FERC Commissioner Cheryl LaFleur issued the following statement after FERC denied rehearing of Order 1000:
“Today, we act on the petitions for rehearing of Order No. 1000, affirming the determinations of our earlier order, while clarifying several points. I am pleased to support today’s Order.
Our nation is making a substantial investment in its interstate transmission network. As noted in the Order, a study by the Brattle Group estimated that between 2010 and 2030, close to $300 billion in new transmission facilities may be required. Transmission is needed to strengthen reliability, reduce congestion costs, and connect new resources driven by state and federal public policy requirements. I continue to believe that the Commission’s rule on planning and cost allocation will help ensure that the most efficient and cost-effective transmission solutions are the ones that are chosen and constructed.
There is one particular point in the Order that I wish to emphasize.
Today’s Order, in discussing the Commission’s jurisdiction over transmission under Section 201 of the Federal Power Act, notes previous findings that the interconnected transmission grid functions as a “single machine” whose flows are determined by the laws of physics. However, as the Order also correctly notes, this physical reality does not in itself dictate beneficiaries and the just and reasonable allocation of the costs of new transmission. The fact that electric energy flows broadly across a given interconnection does not imply that costs must be correspondingly allocated. Rather, a regional cost allocation method must satisfy the principles set forth in Order No. 1000 and affirmed here, including that the costs of transmission facilities must be allocated to those within the transmission planning region that benefit from those facilities in a manner that is roughly commensurate with estimated benefits.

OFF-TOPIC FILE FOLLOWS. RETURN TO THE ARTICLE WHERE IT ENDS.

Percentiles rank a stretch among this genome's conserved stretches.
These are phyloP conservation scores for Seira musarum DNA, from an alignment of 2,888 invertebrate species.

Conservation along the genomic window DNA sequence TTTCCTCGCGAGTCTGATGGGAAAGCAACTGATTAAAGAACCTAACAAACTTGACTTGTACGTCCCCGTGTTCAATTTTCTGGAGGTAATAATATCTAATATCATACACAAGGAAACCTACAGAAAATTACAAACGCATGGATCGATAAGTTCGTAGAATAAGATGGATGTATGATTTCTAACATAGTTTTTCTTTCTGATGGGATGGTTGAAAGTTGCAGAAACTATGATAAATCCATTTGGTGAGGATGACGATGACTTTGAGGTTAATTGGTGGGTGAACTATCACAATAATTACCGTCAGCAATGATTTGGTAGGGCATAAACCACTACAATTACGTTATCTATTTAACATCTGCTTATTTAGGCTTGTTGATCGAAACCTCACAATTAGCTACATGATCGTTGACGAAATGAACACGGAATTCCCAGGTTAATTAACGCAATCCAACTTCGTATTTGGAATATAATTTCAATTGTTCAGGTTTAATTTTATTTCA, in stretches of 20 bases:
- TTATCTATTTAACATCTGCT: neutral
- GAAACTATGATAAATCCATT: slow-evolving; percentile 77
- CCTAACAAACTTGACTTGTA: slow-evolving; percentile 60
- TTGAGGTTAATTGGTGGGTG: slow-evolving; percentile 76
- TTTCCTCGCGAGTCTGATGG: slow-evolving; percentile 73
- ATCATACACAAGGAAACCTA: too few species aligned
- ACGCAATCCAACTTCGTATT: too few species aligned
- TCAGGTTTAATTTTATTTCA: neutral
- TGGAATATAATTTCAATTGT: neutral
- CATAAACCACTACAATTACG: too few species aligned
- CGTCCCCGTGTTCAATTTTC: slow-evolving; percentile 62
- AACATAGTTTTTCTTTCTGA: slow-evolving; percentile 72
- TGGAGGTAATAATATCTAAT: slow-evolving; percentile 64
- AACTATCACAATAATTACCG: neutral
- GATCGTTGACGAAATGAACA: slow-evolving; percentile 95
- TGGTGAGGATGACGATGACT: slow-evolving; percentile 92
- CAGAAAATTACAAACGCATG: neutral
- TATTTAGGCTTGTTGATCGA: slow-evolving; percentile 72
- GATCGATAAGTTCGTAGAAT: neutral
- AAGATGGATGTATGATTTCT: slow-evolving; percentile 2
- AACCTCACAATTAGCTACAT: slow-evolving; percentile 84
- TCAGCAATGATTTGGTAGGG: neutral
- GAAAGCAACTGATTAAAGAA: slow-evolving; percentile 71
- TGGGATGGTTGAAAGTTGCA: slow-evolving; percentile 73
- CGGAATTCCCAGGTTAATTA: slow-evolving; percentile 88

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I view this as the central principle of cost allocation in Order 1000. In addition, as I indicated in my dissenting opinion in the Commission’s recent order in the Opinion No. 494 proceeding, I believe on compliance we should be open to different applications of this principle that reflect the facts and circumstances of different regions.
I know that public utility transmission providers across the country are working hard on compliance with Order No. 1000. I appreciate the FERC staff’s work to draft Order No. 1000-A in a timely manner, and hope that it helps these compliance efforts move forward. I look forward to reviewing the compliance filings we receive, and to supporting the efforts of regions across the country to build transmission that is needed by customers for reliability, economic, and public policy reasons.”